CC Photo courtesy of Roslyn via Flickr.
During Christmas, the only table open one morning at Starbucks placed me next to the condiment bar (cream, vanilla, cinnamon, sugar, nutmeg). With all the fly-drives to Florida and whistle-stop tours of America I witness hosting foreign guests at Erehwon Retreat, I realized this morning that if you want to discover the essence of American diversity sitting next to the condiment bar will not widen the gulf but rather provide new insights.
Once guests have gotten over their amazement at the size of everything in the United States—from mountains, to prairies, food portions, even the super-sized Tastee Freeze stands—a still more bewildering syndrome afflicts them: the geographic diversity. For example, in West Ashley, SC there’s a lot more latte sold than coffee, likewise the crayfish in Cajun lowlands is a lot different than dining at the Crab Claw in St. Michael’s, Maryland.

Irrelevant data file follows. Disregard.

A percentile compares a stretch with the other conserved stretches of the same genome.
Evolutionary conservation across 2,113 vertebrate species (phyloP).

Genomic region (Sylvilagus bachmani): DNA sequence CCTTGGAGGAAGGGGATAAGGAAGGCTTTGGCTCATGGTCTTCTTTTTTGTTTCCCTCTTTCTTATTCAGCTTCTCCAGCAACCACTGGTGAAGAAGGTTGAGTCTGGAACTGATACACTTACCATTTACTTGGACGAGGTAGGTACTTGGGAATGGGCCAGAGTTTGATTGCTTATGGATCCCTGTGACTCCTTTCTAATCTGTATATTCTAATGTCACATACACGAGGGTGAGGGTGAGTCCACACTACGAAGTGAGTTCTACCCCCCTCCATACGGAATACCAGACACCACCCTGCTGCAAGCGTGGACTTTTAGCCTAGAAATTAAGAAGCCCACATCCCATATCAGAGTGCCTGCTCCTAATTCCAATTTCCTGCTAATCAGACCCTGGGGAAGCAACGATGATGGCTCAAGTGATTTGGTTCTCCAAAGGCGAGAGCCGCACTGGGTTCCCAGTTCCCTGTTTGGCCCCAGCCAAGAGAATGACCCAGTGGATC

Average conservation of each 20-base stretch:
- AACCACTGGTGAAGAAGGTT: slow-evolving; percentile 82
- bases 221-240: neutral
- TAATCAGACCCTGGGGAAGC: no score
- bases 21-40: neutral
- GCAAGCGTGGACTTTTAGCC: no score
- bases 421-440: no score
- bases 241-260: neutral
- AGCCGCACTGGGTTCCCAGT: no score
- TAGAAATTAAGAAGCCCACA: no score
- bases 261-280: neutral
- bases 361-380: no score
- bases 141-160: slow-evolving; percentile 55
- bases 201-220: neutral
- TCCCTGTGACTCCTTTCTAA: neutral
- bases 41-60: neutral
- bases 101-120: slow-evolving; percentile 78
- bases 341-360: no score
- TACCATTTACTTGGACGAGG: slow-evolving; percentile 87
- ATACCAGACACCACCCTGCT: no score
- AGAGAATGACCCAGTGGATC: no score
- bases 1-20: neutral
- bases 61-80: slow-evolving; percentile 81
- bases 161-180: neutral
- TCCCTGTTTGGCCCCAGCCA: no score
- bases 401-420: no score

Like Philadelphia’s cheesesteak, the Cuban sandwich is an icon for cheap eats in both Miami and Tampa.
And while the Cuban sandwich in either Florida city may look the same to the casual observer and have similar ingredients, the subtle differences can arouse the passions of locals. Even the origins of the Cuban sandwich are in dispute.
One can never form close bonds with 311 million Americans, but taking notes on what guests talk about during their visit—number one is variety. Guests marvel over contrariety, and, most important, the discovery that there are plenty of folks who are not only simpatico, but are also indistinguishable from those they left at home.
East is east and west is west, and while the twain may meet, perhaps its at Starbucks condiment bar.